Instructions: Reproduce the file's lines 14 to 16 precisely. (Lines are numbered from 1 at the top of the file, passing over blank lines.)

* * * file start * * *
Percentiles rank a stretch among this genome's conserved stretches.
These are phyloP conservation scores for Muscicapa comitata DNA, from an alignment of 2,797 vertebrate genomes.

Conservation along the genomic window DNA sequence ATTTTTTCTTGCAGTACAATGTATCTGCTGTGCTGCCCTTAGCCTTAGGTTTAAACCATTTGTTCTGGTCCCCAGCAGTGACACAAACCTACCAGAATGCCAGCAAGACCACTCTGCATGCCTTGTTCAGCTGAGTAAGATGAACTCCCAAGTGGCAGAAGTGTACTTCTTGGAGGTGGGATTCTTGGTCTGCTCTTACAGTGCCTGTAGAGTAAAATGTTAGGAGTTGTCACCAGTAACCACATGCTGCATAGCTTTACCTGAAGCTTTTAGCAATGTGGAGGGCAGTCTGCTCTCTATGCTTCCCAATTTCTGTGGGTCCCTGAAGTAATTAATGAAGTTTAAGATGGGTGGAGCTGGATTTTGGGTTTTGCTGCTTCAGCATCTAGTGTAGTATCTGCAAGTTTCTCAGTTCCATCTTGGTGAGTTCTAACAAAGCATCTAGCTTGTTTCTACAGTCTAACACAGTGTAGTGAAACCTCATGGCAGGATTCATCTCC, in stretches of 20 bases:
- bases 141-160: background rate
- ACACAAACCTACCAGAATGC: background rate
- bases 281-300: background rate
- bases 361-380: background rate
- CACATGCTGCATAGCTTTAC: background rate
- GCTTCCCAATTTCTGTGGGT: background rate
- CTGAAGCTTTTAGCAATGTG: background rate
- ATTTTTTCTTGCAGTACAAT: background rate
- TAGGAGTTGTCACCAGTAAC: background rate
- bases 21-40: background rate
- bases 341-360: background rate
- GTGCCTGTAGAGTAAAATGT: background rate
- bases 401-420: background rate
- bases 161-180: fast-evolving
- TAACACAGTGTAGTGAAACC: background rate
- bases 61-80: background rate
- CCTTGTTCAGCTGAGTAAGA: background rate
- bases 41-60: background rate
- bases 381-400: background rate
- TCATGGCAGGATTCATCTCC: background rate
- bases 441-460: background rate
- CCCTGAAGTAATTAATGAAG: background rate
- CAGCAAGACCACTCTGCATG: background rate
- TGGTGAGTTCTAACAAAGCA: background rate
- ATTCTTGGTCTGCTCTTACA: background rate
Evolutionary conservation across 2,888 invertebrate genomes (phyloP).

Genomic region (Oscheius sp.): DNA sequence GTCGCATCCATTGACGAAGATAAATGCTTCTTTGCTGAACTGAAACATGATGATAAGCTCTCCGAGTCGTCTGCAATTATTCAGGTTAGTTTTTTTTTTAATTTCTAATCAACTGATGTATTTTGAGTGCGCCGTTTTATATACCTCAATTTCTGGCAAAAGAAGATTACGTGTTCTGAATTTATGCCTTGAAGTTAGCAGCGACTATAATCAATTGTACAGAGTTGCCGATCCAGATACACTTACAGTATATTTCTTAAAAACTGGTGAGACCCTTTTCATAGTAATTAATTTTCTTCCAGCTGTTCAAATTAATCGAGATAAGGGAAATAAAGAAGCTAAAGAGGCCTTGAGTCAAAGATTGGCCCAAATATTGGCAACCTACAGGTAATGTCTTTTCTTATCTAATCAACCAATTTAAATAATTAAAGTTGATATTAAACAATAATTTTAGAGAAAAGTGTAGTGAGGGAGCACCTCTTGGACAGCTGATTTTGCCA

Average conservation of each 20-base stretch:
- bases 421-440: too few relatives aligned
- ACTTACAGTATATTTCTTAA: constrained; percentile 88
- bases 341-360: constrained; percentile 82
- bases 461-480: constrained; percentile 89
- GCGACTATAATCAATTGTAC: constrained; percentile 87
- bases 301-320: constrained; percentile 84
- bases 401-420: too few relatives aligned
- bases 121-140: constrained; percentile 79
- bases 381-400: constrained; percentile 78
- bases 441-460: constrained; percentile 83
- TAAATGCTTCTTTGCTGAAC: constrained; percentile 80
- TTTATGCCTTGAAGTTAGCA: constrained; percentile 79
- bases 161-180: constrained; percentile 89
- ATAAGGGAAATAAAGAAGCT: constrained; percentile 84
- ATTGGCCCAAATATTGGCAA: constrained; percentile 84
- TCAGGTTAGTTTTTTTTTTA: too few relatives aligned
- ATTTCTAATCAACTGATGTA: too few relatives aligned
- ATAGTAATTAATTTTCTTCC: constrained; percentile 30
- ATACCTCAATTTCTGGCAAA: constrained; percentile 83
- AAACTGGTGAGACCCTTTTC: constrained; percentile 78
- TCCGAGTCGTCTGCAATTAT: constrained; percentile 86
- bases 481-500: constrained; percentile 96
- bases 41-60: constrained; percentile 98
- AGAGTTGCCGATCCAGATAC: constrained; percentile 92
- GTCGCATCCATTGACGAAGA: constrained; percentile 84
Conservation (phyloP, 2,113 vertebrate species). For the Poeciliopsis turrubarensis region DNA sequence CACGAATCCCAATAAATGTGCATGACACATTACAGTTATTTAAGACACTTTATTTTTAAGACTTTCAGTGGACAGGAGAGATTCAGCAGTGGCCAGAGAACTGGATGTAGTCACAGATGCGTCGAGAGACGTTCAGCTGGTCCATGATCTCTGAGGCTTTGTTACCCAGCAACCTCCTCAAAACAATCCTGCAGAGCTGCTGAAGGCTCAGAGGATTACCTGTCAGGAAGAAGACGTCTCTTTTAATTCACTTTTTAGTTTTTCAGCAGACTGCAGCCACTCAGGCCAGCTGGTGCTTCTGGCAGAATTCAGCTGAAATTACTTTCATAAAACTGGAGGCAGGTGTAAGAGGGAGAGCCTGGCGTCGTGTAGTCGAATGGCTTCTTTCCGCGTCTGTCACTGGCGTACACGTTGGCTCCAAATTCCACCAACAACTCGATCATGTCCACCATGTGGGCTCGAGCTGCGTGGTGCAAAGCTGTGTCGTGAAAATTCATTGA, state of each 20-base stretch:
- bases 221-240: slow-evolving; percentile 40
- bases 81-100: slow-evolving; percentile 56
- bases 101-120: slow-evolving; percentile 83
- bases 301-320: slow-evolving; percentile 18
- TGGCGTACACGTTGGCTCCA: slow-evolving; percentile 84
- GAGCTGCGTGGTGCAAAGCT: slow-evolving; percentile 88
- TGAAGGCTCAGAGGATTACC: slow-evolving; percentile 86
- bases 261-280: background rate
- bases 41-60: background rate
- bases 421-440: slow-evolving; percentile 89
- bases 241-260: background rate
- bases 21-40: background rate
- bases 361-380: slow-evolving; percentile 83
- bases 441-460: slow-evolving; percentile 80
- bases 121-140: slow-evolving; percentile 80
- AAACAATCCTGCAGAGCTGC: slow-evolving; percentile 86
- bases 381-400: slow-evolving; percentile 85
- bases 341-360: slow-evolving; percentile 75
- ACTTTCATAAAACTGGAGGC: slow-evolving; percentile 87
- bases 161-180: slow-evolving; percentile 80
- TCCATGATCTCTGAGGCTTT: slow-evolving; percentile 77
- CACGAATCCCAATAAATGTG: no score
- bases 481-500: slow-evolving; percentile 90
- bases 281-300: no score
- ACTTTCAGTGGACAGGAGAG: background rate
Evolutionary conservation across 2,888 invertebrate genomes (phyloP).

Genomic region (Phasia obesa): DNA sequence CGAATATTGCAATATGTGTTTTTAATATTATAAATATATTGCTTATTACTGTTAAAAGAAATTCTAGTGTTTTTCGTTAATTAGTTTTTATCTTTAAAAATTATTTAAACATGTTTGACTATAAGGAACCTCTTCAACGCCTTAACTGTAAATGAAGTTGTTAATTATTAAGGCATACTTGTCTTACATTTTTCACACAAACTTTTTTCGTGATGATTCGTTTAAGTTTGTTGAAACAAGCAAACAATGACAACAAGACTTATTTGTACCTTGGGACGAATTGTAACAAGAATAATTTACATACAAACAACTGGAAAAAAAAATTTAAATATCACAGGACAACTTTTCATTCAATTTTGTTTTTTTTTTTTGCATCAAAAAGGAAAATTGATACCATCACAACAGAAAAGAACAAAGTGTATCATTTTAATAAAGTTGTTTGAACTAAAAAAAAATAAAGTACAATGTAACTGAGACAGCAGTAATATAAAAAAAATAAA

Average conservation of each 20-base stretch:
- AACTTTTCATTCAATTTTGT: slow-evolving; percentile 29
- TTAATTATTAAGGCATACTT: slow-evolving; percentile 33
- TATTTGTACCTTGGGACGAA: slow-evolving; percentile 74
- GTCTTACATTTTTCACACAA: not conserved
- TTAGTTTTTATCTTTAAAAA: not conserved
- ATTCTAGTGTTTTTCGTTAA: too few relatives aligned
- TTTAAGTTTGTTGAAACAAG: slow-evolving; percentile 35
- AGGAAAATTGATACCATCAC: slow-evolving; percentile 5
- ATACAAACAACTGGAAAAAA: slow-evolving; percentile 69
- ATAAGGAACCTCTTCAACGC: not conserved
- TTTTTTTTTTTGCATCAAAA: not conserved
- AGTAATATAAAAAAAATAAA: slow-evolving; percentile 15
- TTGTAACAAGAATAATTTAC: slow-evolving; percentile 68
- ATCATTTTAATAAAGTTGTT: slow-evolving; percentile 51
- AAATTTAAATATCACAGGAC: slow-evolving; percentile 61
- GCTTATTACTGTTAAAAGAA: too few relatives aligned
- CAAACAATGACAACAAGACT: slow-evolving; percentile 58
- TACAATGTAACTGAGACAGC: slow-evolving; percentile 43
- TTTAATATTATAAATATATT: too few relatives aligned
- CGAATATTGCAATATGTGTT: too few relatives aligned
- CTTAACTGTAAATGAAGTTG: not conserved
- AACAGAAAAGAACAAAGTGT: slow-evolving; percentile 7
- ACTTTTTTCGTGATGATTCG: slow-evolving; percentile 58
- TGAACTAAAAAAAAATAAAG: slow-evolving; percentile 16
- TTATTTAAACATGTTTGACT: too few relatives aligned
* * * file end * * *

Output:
- bases 341-360: background rate
- GTGCCTGTAGAGTAAAATGT: background rate
- bases 401-420: background rate